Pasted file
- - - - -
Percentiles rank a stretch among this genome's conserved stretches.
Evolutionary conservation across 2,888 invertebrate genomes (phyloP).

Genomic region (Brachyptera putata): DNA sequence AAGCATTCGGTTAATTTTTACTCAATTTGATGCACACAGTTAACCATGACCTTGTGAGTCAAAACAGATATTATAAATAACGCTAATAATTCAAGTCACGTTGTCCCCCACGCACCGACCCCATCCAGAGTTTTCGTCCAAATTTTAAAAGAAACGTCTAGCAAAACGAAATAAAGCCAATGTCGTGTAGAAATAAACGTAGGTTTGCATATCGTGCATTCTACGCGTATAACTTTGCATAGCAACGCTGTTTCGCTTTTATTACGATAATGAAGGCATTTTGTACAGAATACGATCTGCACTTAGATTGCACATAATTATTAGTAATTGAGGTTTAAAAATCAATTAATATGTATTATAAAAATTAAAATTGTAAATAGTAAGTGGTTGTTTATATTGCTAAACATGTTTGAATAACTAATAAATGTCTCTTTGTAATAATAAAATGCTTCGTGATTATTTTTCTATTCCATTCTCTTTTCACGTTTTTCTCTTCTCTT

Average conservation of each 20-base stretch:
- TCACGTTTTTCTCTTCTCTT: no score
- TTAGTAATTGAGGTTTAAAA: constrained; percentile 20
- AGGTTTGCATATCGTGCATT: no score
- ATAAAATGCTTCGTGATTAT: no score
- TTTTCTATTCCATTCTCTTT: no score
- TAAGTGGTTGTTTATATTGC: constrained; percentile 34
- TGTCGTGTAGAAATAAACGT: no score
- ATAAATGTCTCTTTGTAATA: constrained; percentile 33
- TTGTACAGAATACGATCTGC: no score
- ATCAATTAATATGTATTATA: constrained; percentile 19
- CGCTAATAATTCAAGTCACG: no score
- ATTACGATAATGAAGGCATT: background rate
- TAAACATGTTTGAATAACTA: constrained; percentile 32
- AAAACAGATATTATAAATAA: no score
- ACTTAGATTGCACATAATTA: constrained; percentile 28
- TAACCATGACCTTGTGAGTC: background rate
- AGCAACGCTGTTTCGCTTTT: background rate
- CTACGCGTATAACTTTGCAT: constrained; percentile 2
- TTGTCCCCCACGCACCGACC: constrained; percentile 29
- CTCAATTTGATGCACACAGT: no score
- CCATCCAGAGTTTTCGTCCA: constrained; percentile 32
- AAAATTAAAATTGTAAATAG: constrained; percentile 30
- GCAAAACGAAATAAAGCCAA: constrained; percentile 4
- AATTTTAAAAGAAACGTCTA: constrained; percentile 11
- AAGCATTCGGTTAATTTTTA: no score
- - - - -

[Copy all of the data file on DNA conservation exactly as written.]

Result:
Percentiles rank a stretch among this genome's conserved stretches.
Evolutionary conservation across 2,888 invertebrate genomes (phyloP).

Genomic region (Brachyptera putata): DNA sequence AAGCATTCGGTTAATTTTTACTCAATTTGATGCACACAGTTAACCATGACCTTGTGAGTCAAAACAGATATTATAAATAACGCTAATAATTCAAGTCACGTTGTCCCCCACGCACCGACCCCATCCAGAGTTTTCGTCCAAATTTTAAAAGAAACGTCTAGCAAAACGAAATAAAGCCAATGTCGTGTAGAAATAAACGTAGGTTTGCATATCGTGCATTCTACGCGTATAACTTTGCATAGCAACGCTGTTTCGCTTTTATTACGATAATGAAGGCATTTTGTACAGAATACGATCTGCACTTAGATTGCACATAATTATTAGTAATTGAGGTTTAAAAATCAATTAATATGTATTATAAAAATTAAAATTGTAAATAGTAAGTGGTTGTTTATATTGCTAAACATGTTTGAATAACTAATAAATGTCTCTTTGTAATAATAAAATGCTTCGTGATTATTTTTCTATTCCATTCTCTTTTCACGTTTTTCTCTTCTCTT

Average conservation of each 20-base stretch:
- TCACGTTTTTCTCTTCTCTT: no score
- TTAGTAATTGAGGTTTAAAA: constrained; percentile 20
- AGGTTTGCATATCGTGCATT: no score
- ATAAAATGCTTCGTGATTAT: no score
- TTTTCTATTCCATTCTCTTT: no score
- TAAGTGGTTGTTTATATTGC: constrained; percentile 34
- TGTCGTGTAGAAATAAACGT: no score
- ATAAATGTCTCTTTGTAATA: constrained; percentile 33
- TTGTACAGAATACGATCTGC: no score
- ATCAATTAATATGTATTATA: constrained; percentile 19
- CGCTAATAATTCAAGTCACG: no score
- ATTACGATAATGAAGGCATT: background rate
- TAAACATGTTTGAATAACTA: constrained; percentile 32
- AAAACAGATATTATAAATAA: no score
- ACTTAGATTGCACATAATTA: constrained; percentile 28
- TAACCATGACCTTGTGAGTC: background rate
- AGCAACGCTGTTTCGCTTTT: background rate
- CTACGCGTATAACTTTGCAT: constrained; percentile 2
- TTGTCCCCCACGCACCGACC: constrained; percentile 29
- CTCAATTTGATGCACACAGT: no score
- CCATCCAGAGTTTTCGTCCA: constrained; percentile 32
- AAAATTAAAATTGTAAATAG: constrained; percentile 30
- GCAAAACGAAATAAAGCCAA: constrained; percentile 4
- AATTTTAAAAGAAACGTCTA: constrained; percentile 11
- AAGCATTCGGTTAATTTTTA: no score